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     "An appeal to truth is scarcely a prerogative of a society which
      dragoons its members to own up the better to hunt them down."

       -- Theodor Adorno, Minima Moralia

Polygraph Evidence

    In United States v. Scheffer, 523 U.S. 303 (1998), the Court was forced to deal, albeit indirectly, with Daubert's implications for the admissibility of polygraph evidence.  Polygraphy, of course, has long been widely and justly regarded as fraught with dubiety.  Indeed, so tenuous are polygraphy's claims to reliability that a rule of expert evidence failing to exclude polygraphy in definitive terms can fairly be regarded as "falsified," in the sense of failing to generate the plainly appropriate result.

Polygraphy Before and After Daubert

    For many years, it was commonly assumed that polygraphers had in fact been permanently banished from the courtroom by virtue of the holding in Frye v. United States, 54 App. D.C. 46, 293 F. 1013 (1923).  The court in Frye concluded that polygraph evidence was unacceptable for want of its general acceptance in the scientific community, and other courts subsequently reaching the question were happy, with near unanimity, to follow Frye's lead.  Not only, after all, did polygraphy's scientific pretensions seem shaky, but the polygraphers' approach to truth-seeking also differed radically from  jurisprudential ones.  Courts were generally quite content, therefore, to cite Frye and throw the polygraphy out.

    In Daubert, however, the Supreme Court rejected Frye's "general acceptance" test, and as a probably unintended consequence, the question of polygraph evidence was again open.  By 1997, numerous lower courts had interpreted Daubert, with varying degrees of trepidation, as potentially permitting the introduction of polygraph evidence in the sound discretion of the trial court.  Click here for illustrative decisions in this vein.

Scheffer Forces the Issue

     That Daubert should have spawned new evidentiary respectability for polygraphy was no doubt an intellectual embarrassment, and for a time the Supreme Court managed to avoid confronting it.  Its hand was arguably forced, however, when the United States Court of Appeals for the Armed Forces held that a special rule of evidence flatly barring all polygraph evidence in military proceedings (a rule promulgated by President and former CIA director George H.W. Bush) violated the right of the accused to present a defense under the Sixth Amendment.   Although ultimately resting on constitutional grounds, this renegade judicial opinion purported to draw support, as well, from the developing appellate polygraph jurisprudence under Daubert.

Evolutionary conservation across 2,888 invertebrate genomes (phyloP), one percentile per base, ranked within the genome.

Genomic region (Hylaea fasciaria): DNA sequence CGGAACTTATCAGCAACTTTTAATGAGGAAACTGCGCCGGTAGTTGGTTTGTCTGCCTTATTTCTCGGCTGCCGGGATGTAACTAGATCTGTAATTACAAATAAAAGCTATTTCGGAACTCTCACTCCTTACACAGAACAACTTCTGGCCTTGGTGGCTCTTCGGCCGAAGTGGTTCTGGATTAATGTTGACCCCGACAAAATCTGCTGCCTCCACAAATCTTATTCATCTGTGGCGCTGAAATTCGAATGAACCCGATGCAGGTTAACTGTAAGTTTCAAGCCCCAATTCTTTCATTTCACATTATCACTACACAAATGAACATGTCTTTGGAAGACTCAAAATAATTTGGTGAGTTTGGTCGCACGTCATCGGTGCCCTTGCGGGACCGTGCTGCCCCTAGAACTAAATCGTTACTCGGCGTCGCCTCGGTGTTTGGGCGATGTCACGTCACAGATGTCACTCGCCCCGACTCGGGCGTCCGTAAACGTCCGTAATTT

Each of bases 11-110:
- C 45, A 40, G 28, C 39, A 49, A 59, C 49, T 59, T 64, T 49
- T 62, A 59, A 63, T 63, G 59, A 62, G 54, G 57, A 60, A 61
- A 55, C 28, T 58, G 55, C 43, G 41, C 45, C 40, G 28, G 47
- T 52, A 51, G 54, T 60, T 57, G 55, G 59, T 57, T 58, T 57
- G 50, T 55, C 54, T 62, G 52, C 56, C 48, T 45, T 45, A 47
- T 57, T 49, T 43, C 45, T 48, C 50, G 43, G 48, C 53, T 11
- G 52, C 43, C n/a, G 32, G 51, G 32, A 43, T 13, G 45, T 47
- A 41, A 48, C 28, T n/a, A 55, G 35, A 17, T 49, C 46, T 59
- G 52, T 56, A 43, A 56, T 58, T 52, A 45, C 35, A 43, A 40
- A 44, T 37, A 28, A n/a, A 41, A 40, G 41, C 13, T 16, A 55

It was bad enough, no doubt, to see Daubert so unapologetically trotted out in support of technological "lie detection."  But in fact matters were far worse than that.  The decision by the military's appellate tribunal in Scheffer, if valid, would tend to imply that all criminal defendants, not just armed forces personnel, enjoyed some sort of general right to introduce polygraph evidence, at least upon a proper foundation -- a right of constitutional proportions and therefore not amenable to statutory revocation, and one not enjoyed by prosecutors, for whom the Constitution displays no special solicitude.

    A writ of certiorari was perhaps inevitable in these circumstances.  Still, it cannot have made many people happy.  The members of the criminal defense bar, if taking the long view, cannot have been rooting for any Supreme Court decision that might, even potentially, help the polygrapher's nose into the tent -- or for a decision that would circumscribe Sixth Amendment rights as a way of keeping polygraphy out.  Nor was the Scheffer case an ideal vehicle for polygraphy's enthusiasts -- judicial deference to a rule of evidence never being stronger, perhaps, than when the rule has been propounded for the military by the Commander in Chief.  And the Supreme Court, having opened this particular Pandora's box by overruling Frye, was going to have some explaining to do.

The Supreme Court's Scheffer Opinion